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Sorry Melbourne, Mark Twain Was Right, There Is No More Land

“Buy land. They’re not making it anymore.”


The famous quote attributed to Mark Twain was not directed at property buyers living in Melbourne in 2023, but it is probably the best piece of advice they will ever get. Because Melbourne is, indeed, running out of land.


A new analysis by Oliver Hume shows that by the early 2040s, around 20 years from now, metropolitan Melbourne and Geelong will have, effectively, no more new residential land available.


On current policy settings, most, if not all, of the broader market’s large-scale, formally planned future land releases are expected to have been absorbed by a rapidly growing population.


Our modelling of current and future land supply releases from residential Precinct Structure Plans (PSPs) vis-à-vis underlying demand shows that the amount of land available steadily declines over the next two decades.


Indeed, our forecasts could be interpreted as quite cautious, given our conservative assumptions.


One of these conservative assumptions is that all the unprogrammed PSPs in our study area are eventually approved and included in the supply pipeline.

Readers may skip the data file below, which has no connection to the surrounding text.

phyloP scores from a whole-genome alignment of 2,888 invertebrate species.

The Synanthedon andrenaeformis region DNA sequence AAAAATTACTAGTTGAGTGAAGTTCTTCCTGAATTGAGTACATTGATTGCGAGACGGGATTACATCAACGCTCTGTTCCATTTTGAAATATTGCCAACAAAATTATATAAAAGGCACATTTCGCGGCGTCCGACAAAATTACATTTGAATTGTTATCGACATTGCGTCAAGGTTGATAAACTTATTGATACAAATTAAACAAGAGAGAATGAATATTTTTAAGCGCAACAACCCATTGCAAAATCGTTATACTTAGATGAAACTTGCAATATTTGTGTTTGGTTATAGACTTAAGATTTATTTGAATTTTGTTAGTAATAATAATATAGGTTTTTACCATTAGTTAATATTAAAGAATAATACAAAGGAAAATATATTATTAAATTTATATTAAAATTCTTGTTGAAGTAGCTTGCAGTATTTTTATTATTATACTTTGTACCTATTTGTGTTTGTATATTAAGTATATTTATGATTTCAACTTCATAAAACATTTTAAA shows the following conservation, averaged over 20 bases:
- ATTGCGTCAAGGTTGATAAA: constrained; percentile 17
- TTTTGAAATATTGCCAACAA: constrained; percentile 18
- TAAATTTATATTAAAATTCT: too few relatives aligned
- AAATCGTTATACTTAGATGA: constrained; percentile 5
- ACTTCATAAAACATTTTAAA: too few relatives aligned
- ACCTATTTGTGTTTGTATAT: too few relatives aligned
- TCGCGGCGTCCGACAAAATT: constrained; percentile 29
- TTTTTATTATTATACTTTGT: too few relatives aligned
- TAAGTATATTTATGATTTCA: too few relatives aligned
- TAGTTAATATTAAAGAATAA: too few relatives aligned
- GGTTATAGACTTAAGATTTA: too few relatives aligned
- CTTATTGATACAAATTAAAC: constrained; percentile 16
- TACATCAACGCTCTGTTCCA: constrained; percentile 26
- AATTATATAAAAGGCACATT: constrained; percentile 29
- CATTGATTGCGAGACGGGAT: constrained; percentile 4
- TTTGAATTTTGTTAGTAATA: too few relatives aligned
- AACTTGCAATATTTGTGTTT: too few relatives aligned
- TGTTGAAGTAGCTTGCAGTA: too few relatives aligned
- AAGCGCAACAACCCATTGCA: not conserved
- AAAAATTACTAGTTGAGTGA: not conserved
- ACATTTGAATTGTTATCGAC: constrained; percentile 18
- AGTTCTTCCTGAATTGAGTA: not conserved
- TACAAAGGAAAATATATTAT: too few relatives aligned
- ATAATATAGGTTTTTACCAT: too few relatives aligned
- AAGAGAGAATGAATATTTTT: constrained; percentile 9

Current policy settings, including the Victorian Government’s recent Housing Statement, suggest this will not happen as policymakers attempt to force densification.


Another conservative assumption is that all PSPs are prepared and delivered relatively quickly after approval.


Previous experience suggests, however, that we can expect considerable delay. This is especially the case where complex issues must be addressed and resolved.


Our analysis suggests that, as we enter the second precarious decade of dwindling land supplies, the market will become increasingly (and spectacularly) tight.


The amount of stock available, relative to the total pipeline, will continue to decline.


It is likely that, in this second decade, we could see sharp increases in land and property prices over and above what we have seen in previous cycles.


We could see significant growth in land values over the coming decade, given Australia’s record housing shortage and affordability crisis, which, given current trends, is expected to deteriorate.


Then again, it could be a little dramatic to paint a picture of buyers standing around in some outer suburb in December 2043, paddles in hand, ready to bid on Melbourne’s “last ever” block of land.


Over the next 20 years, a range of factors (including policies, demographics and buyer preferences) could change, averting a land and broader property market crisis.


But until the required changes are made to ensure demand and supply are better matched, we must operate on the assumption that we could be in for several years, if not decades, of growing pressures on the residential property market.


By George Bougias,

Oliver Hume,

National Head of Research

Tags: Research